Are you at home and looking for something to occupy your days? You like photography but you can’t go out? Here’s how to make a portrait with silhouette effect, whatever your level and equipment.
Taking pictures at home: the portrait with silhouette effect
One of the advantages of being at home is that you are usually with relatives who know your passion for photography and know how to play the game when you need to. But this is not always the case. As I told you in the previous subject (see photo and explanations), teenagers, in particular, do not always enjoy being photographed. It’s like that and forcing them doesn’t help.
I have the same problem as you do, so I’m trying to find approach techniques that allow me to take pictures without being too intrusive. The silhouette effect technique works pretty well.
Nikon D3400 + AF-S NIKKOR 70-300 mm f/4.5-6.3 to 255 mm
1/250th of a second. – f/5 – ISO 1000
I have rarely been able to get a pretty picture by asking my girl victims to pose. They don’t want to, make faces, turn around or run away. However, when I manage to take a picture and they find it successful, they appreciate it. So I don’t have too many moods left to try.
To achieve my goals while dealing with these constraints, I use the same techniques as in street photography. I set my camera beforehand, I approach without getting too much attention, I make sure to frame quickly and well and I shoot in the process. Everything happens in a split second, that’s also what photography is all about.
Here I did this after noticing that my daughter was sitting in front of a large, well-lit bay window. The image imposed itself on me: by underexposing my subject, I could hope to make a profile portrait with a nice silhouette effect, keep some detail in the background and not bother my teenager too much by photographing her from a distance.
Also note that the silhouette effect masks the facial features, which makes the photo look much better on younger people.
I tried to play with the graphics of the bay window and tile frames, the horizontal and vertical lines were interesting. I also took advantage of the colours of the background, a green plant on the right, colourful Christmas decorations on the left.
I had a problem with the table because it doesn’t show on the picture, but it’s a long table and my daughter was at the end. I couldn’t frame it closely with a short focal length without including in the field peripheral elements that didn’t interest me. I chose a long focal length (for me, a 35mm enthusiast!), the 255mm position of a 70-300mm DX zoom lens mounted on a Nikon D3400.
This focal length, coupled with an aperture of f/5, allowed me to play with the background blur. The focus is made on the main subject, plunged in the dark thanks to a measure of light on the background. I could have underexposed voluntarily but here it was not necessary, the contrast difference between the background and the subject was enough to generate this silhouette effect.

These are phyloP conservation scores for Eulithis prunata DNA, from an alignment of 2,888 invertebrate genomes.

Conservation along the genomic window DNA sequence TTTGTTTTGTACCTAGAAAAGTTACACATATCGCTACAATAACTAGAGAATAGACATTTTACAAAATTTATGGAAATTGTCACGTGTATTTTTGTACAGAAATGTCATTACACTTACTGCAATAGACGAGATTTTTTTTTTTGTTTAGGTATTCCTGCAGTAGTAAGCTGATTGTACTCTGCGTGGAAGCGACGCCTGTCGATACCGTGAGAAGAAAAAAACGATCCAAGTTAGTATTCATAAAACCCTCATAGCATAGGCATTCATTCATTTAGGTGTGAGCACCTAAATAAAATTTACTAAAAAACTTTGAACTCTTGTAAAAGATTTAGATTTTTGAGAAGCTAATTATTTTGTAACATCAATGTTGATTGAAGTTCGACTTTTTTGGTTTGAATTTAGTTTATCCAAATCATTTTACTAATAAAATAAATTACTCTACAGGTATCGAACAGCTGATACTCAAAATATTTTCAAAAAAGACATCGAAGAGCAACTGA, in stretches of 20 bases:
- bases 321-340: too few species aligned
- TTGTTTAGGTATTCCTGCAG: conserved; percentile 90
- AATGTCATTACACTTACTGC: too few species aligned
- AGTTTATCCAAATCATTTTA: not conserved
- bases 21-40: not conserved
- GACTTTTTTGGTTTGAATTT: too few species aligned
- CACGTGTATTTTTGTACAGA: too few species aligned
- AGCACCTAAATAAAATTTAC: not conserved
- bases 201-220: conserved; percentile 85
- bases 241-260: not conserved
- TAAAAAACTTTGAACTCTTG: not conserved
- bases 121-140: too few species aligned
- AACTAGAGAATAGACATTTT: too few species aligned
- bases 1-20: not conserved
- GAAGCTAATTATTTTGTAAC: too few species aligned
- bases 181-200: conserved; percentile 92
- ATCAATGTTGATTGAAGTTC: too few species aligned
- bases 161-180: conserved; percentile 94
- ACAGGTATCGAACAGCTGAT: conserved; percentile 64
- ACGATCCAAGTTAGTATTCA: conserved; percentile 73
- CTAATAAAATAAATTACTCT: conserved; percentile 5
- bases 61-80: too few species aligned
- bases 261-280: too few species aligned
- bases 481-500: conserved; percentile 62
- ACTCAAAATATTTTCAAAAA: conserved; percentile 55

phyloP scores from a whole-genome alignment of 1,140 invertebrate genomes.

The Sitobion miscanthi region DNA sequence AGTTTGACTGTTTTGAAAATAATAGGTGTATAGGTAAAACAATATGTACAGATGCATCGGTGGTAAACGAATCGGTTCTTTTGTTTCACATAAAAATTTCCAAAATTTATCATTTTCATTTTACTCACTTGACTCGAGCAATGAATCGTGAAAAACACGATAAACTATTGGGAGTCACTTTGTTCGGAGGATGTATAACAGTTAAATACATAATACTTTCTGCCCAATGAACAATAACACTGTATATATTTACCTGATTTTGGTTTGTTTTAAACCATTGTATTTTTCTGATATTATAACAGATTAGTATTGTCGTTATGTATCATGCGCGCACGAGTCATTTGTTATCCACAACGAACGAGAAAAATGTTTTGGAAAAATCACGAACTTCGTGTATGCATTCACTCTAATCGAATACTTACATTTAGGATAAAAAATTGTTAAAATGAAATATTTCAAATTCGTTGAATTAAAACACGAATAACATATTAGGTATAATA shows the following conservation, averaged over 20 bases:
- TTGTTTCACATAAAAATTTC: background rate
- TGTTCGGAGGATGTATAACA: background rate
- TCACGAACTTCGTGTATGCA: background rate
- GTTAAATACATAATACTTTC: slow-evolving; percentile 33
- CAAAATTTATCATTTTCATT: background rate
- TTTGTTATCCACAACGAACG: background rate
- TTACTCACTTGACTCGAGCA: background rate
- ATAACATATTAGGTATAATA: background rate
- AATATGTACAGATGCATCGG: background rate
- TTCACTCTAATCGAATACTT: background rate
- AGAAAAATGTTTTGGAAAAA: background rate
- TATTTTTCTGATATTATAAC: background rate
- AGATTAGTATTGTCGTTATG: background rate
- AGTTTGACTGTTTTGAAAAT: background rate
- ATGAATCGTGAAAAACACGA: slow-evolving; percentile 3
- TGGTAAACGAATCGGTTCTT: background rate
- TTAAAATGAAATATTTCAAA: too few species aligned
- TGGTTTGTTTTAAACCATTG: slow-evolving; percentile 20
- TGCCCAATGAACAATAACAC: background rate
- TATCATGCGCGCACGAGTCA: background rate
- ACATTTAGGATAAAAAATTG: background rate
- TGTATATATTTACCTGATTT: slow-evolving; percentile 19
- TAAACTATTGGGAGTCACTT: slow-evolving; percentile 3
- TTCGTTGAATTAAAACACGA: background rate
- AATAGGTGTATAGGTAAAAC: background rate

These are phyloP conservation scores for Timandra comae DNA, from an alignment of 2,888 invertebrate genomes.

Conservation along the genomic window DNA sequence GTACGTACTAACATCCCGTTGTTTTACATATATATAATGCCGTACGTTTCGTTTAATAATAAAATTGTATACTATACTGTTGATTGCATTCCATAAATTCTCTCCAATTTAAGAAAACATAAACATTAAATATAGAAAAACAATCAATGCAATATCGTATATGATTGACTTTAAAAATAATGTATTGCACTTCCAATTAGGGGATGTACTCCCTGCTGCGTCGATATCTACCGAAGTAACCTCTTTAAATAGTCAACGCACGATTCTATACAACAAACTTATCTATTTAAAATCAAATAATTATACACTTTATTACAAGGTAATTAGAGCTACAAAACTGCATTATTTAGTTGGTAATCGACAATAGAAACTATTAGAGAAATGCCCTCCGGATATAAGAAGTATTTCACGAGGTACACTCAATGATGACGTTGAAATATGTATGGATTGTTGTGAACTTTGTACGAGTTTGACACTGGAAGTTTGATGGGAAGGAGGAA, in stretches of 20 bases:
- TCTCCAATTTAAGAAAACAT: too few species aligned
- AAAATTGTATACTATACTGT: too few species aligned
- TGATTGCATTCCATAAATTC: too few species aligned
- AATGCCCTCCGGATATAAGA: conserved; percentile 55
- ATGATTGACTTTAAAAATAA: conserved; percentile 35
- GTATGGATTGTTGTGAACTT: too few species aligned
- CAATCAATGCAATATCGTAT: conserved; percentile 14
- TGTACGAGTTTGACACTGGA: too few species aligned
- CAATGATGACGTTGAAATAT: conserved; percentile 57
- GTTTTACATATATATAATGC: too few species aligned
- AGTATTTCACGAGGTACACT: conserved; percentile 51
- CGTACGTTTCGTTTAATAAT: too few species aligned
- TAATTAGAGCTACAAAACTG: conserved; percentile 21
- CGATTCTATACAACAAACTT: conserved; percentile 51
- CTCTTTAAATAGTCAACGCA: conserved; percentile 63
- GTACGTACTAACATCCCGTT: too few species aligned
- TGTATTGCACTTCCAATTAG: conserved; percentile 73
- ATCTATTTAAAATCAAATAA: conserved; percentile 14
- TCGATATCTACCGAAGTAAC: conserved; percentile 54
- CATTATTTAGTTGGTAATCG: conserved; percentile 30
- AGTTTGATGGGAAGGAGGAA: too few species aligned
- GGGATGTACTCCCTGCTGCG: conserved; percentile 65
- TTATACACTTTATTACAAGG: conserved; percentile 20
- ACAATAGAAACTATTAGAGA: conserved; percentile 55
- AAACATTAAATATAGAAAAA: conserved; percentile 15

An exposure time of 1/250th allowed me to freeze the position of my daughter, who was moving slightly while she was writing.
The silhouette effect also allowed me to mask the few elements in the sharpness plane, they were not visually interesting.
I applied minimal post-processing on this image because it suited me on the back screen.
I cropped it to eliminate a bottle that appeared on the left side of the picture and was not pleasant.
I then adjusted the black point and added a mask on the bottom of the face (Brush tool in Lightroom) to underexpose the face with an Ev and reinforce the silhouette effect. This is a personal choice I could come back to if I process the photo again today.
Nothing more, I did not touch the bottom or the colours I wanted to be as natural as possible.
Portrait with silhouette effect: in conclusion
This photo is another souvenir, a snapshot that has joined the family album (but not yet my portrait portfolio). It evokes something to us when we look at it, a period, an event, and beyond its visual interest, it is what matters most to me.
The choice of the silhouette effect allowed me to make this portrait that I could not have done in backlighting without using additional lighting, which would hardly have been possible to keep the naturalness of the scene. The flash used in frontal would have given a disastrous result.
This effect can be used for this type of photo, like any other indoor photo, as long as you have background lighting. It can be a window as well as artificial lighting, so it’s up to you to be creative.
Take care to focus on an area of the subject that does not interfere with autofocus, as the subject is in the dark and the autofocus may be hesitant to focus, although newer cameras, both SLR and hybrid, are capable of focusing in near darkness.
The RAW format allows you to adjust the final result, but remember to underexpose the main subject when shooting so you don’t have to do too much post-processing. Learn more about the silhouette effect if you’re interested.